Add some chunks of dark bogwood, but soak the worst of the acids out of it first — you want to avoid an extreme of low pH. A few fallen branches (try to get one with dried leaves still attached for optimal effect) and twigs, and then it just remains to add some plants. Plants aren’t essential, but the Melons will sure appreciate them. For a biotope feel, go with something like Blyxa, but if you aren’t so fussed then anything goes. Make it dense at the back and sides and you’ll corral the fish into the open viewing area at the front of the tank. 

Or just add them to an existing 120cm community and up the general plant numbers. It wouldn’t hurt to mix in some dark substrate if yours is especially light. 

The real rewards are destined for the savvy aquarist, however. Eschew the typical community fish and instead pair Melon barbs with a selection of loaches, for a high-energy ‘abrasive community’. Add some more midwater cyprinids like Filament barbs, Dawkinsia filamentosus, Giant danio, Devario malabaricus and Two-spot barbs, Pethia ticto, and you’ll have an enviable display of colours and movement, and not a shy fish in sight. Add a few flow pumps or a gyre at one end of the set-up and you’ll never want a standard community tank again.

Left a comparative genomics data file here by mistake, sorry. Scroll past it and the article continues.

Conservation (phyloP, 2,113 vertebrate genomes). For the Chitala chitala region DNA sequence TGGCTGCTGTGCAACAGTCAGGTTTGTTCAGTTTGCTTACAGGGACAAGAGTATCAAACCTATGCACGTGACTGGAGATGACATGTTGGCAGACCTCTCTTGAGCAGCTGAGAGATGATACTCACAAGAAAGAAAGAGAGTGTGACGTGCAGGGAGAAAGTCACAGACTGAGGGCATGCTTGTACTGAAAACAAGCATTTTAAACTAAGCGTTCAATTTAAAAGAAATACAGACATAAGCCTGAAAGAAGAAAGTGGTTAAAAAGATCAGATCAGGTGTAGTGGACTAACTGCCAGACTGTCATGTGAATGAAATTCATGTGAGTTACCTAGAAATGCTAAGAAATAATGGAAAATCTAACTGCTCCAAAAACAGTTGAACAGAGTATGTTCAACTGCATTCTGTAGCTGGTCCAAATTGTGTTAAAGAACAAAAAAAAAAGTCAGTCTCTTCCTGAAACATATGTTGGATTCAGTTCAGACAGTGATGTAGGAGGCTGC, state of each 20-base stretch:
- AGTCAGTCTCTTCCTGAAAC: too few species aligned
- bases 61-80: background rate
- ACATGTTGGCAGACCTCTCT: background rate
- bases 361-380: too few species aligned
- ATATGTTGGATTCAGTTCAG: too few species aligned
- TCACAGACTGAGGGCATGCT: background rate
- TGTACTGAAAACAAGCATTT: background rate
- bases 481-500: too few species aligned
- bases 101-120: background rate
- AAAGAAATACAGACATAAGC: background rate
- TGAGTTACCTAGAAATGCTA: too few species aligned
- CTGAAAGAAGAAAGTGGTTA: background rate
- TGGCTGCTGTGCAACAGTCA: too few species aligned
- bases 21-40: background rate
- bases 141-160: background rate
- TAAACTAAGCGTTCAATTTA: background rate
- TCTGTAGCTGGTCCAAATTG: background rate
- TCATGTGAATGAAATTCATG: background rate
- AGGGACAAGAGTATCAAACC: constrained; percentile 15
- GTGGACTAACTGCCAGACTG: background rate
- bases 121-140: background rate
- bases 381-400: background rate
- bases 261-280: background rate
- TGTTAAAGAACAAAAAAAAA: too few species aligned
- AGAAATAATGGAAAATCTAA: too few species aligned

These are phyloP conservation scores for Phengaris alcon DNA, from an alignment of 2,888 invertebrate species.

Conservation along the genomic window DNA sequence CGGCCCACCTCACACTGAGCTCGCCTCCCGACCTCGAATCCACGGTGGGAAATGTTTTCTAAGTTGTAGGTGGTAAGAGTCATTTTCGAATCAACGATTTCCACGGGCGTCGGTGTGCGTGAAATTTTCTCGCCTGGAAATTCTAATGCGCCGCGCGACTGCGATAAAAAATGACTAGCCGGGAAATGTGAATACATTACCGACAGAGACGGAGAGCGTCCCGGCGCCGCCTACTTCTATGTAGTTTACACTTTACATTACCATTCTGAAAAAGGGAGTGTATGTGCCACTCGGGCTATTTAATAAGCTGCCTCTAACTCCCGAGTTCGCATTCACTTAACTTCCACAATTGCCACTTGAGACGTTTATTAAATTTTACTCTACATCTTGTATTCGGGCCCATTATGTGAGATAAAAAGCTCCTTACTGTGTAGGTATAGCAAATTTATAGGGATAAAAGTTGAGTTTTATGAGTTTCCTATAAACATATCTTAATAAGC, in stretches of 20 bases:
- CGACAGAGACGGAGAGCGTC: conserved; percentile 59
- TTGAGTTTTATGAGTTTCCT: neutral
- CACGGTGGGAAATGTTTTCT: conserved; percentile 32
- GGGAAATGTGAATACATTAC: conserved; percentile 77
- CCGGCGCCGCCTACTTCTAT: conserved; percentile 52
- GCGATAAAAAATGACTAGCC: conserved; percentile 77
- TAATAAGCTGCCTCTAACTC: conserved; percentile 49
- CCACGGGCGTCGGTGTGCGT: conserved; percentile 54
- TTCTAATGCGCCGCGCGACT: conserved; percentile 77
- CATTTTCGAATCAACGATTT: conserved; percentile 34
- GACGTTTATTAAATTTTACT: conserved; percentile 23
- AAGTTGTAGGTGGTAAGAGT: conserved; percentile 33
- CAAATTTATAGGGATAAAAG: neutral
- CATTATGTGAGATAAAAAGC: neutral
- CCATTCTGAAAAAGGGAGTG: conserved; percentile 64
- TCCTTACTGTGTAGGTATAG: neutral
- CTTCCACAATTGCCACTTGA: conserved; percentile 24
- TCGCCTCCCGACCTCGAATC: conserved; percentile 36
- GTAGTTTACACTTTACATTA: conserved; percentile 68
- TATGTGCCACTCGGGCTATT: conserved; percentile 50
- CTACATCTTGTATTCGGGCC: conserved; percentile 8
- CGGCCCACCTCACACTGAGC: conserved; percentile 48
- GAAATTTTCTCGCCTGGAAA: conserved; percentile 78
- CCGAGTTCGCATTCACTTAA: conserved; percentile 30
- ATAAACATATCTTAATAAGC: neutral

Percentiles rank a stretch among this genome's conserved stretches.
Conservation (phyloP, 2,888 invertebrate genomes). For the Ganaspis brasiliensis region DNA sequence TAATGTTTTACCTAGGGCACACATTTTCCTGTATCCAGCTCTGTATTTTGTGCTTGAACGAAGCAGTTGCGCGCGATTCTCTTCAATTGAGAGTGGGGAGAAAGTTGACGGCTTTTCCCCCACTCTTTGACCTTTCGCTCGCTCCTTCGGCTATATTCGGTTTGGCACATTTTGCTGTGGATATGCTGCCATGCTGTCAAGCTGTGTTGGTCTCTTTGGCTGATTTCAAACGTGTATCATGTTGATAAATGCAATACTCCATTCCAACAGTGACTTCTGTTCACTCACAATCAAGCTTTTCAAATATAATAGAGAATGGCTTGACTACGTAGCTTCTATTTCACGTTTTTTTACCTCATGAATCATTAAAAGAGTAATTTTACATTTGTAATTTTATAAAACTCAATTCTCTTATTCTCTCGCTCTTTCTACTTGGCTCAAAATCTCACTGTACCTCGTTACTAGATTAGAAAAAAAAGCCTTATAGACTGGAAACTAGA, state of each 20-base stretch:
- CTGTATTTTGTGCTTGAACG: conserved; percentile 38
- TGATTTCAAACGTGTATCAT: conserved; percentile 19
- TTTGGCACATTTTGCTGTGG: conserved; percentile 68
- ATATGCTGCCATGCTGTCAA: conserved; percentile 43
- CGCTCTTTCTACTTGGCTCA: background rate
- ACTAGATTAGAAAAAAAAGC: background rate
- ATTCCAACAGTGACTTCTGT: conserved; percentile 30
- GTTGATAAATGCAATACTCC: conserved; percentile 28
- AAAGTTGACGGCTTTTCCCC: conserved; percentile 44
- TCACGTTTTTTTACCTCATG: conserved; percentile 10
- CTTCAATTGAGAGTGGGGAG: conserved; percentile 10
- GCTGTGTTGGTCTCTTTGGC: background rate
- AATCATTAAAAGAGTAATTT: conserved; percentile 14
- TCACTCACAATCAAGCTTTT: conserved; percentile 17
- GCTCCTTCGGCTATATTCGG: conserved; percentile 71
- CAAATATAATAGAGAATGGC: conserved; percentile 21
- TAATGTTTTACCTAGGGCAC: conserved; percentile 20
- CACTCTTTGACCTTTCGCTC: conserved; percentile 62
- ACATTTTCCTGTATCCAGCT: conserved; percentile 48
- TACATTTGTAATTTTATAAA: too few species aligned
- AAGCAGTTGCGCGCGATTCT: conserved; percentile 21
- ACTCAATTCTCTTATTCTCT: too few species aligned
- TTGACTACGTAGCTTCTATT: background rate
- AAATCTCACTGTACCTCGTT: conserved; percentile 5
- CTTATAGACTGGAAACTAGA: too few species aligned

Just wait until the male Melons start to vie for the attention of the females, too. You’ve never seen barb colours like barbs sparring for dominance and breeding privileges
in a tight hierarchy. 

So, for all the good points, what’s the bad? The only one I can think of is the price, but frankly even this is a steal for what you’re getting. The typical Melon barb starts around £4 in the UK, and to keep them properly you want a shoal of some 8-10. But let’s be honest about this — that’s £40 for some of the brightest and most active barbs you’ll encounter. £40 will barely get you one of the ‘interesting’ suckermouth catfish, and all that’s going to do is bury itself face first in a cave and occasionally show you a hint of its behind. 

I know where the smart money is.